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UK Budget Day

Reaction to Chancellor Hunt’s pre-election Budget

6 March 2024

Budget Day in the UK and quite literally what was expected as the last roll of the dice from an embattled Tory party to reverse their polling fortunes ahead of a soon-to-be-announced election. Chancellor Hunt had very limited room for public largesse given the tight fiscal headroom he has at his disposal – giving away tax cuts with one hand inevitably would mean potentially cutting back funding to unprotected departments on the other when only £13 billion of headroom is available, according to Office of Budget Responsibility (OBR) estimates, with current national debt-to-GDP at very elevated levels.

As is often the case these days, much was over-speculated on, pre-written and leaked before today’s Budget and there were no real major surprises - apart from one. Growth forecasts from the OBR for next year shot up to 1.9%, way ahead of the Bank of England’s estimate of 0.8%. The main headline talking points of the Budget were:

  • Alcohol duty (and fuel duties) frozen until February 2025 – on the face of it, good news for pubs and brewers, although arguably this has become something of a tax-freeze given of late. However, it does not fully address help to the hospitality sector in general.
  • VAT threshold for small businesses moves up £5,000 to £90,000 – after being frozen for the last seven years, this is much less than the underlying rate of inflation over the same period and lower than many business owners would have wanted.
  • Establishing a new “British ISA” giving investors another £5,000 pa tax-free investment opportunity to buy solely UK stocks. Financial intermediaries might see increased client flows even if the potential returns might be less than going global.
  • NHS receives additional funding in an effort to boost productivity. No spending cuts from health as a protected department will inevitably mean that the other unprotected ones, such as prisons, justice, education and local authorities, will see them.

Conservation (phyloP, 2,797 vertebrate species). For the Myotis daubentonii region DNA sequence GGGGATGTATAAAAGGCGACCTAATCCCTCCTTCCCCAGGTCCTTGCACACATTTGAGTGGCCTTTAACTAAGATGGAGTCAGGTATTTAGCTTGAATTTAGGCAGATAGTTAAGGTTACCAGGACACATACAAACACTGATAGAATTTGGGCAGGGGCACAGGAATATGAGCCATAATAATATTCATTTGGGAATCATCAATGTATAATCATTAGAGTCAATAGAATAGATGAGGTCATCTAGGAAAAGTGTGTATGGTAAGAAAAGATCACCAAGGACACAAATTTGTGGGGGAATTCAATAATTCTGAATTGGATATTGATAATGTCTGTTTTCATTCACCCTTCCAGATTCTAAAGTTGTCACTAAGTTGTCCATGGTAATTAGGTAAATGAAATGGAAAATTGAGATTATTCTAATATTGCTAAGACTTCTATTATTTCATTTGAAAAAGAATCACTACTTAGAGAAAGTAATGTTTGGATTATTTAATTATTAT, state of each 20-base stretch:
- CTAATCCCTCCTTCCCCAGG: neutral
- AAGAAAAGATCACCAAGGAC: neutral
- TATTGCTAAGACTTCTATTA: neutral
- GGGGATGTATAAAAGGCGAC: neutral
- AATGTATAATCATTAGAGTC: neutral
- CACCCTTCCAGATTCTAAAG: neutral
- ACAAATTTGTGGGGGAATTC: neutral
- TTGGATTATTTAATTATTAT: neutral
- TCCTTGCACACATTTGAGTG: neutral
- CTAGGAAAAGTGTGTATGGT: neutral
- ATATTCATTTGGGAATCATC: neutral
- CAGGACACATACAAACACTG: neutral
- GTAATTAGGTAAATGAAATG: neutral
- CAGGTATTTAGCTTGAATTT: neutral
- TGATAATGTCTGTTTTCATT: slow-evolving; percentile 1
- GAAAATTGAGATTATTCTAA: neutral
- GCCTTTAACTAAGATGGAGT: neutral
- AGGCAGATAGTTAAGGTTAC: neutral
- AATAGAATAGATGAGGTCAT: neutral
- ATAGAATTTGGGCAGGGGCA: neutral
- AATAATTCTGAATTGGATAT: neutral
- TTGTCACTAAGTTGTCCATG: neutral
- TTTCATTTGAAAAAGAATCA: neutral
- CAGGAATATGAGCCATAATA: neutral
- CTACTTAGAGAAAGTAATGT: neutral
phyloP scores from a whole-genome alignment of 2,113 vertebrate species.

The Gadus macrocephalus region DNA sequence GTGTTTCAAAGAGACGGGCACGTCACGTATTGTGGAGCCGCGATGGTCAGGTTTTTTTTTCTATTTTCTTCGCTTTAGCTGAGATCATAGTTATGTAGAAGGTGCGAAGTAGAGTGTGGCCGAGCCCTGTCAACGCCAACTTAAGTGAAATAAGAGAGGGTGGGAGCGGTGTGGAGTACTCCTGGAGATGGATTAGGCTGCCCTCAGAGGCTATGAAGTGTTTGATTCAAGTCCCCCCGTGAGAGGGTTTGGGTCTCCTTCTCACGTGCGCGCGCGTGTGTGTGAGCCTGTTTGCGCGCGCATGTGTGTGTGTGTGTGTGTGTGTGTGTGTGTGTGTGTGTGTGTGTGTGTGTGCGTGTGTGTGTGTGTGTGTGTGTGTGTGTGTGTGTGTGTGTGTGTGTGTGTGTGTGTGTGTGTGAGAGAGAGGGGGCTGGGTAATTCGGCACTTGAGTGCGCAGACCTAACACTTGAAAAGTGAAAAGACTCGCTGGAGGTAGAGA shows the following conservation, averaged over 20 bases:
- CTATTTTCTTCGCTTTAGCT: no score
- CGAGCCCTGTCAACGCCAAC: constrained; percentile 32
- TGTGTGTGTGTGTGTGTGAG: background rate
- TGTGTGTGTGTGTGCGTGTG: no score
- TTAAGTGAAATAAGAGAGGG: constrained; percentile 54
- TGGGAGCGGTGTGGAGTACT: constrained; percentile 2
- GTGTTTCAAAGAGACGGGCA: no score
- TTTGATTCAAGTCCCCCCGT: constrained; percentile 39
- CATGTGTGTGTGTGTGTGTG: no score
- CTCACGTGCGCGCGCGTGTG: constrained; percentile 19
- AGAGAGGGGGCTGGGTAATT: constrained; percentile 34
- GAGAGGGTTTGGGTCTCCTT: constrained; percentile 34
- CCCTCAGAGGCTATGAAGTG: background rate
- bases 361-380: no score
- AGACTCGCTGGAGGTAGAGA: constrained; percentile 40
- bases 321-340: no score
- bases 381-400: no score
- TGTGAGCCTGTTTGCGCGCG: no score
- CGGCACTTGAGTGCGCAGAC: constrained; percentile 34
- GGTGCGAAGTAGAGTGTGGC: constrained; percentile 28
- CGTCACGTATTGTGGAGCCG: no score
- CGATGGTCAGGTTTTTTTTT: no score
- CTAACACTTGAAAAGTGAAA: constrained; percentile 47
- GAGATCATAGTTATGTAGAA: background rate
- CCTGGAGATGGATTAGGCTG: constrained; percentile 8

• Tobacco duties increase, as does the introduction of duty on vaping products (although not immediately, slated for October 2026). Much of this has been telegraphed already and those tobacco companies in the sector have already reacted to it.
  • The Labour proposal for abolishing non-dom tax breaks is now a Tory pledge, with some tweaks - only after someone has lived in the UK for four years will they see the effect of paying proportionate taxes.
  • National Insurance cut by another 2% - following on from the Autumn Budget cut, this saves someone on £40,000 pa just under £1,000 a year. This was seen as the only available option of headline-grabbing tax giveaways as an income tax cut would cost much more. Is it enough to persuade undecided voters? It seems unlikely with taxes as a share of GDP rising to the highest level since WW2.

This was a tepid Budget of tweaks with very few election giveaways, and the conclusion might be that an election is not imminent. The Chancellor is a cautious man and seen as a safe pair of hands (certainly compared to his predecessor). Ultimately it was a Budget from a boxed-in government with nothing ground-breaking, so it would seem inconceivable that an early election is in the offing. Instead, this could be Chancellor Hunt’s penultimate fiscal event, with an Autumn one being his final “coup de grace” ahead of a November election. Not that we have anything else going on that month….

Important legal information
The information in this document is given for information purposes only and does not qualify as investment advice. Opinions and assessments contained in this document may change and reflect the point of view of GAM in the current economic environment. No liability shall be accepted for the accuracy and completeness of the information. Past performance is not an indicator for the current or future development.

Charles Hepworth

Investment Director
My Insights

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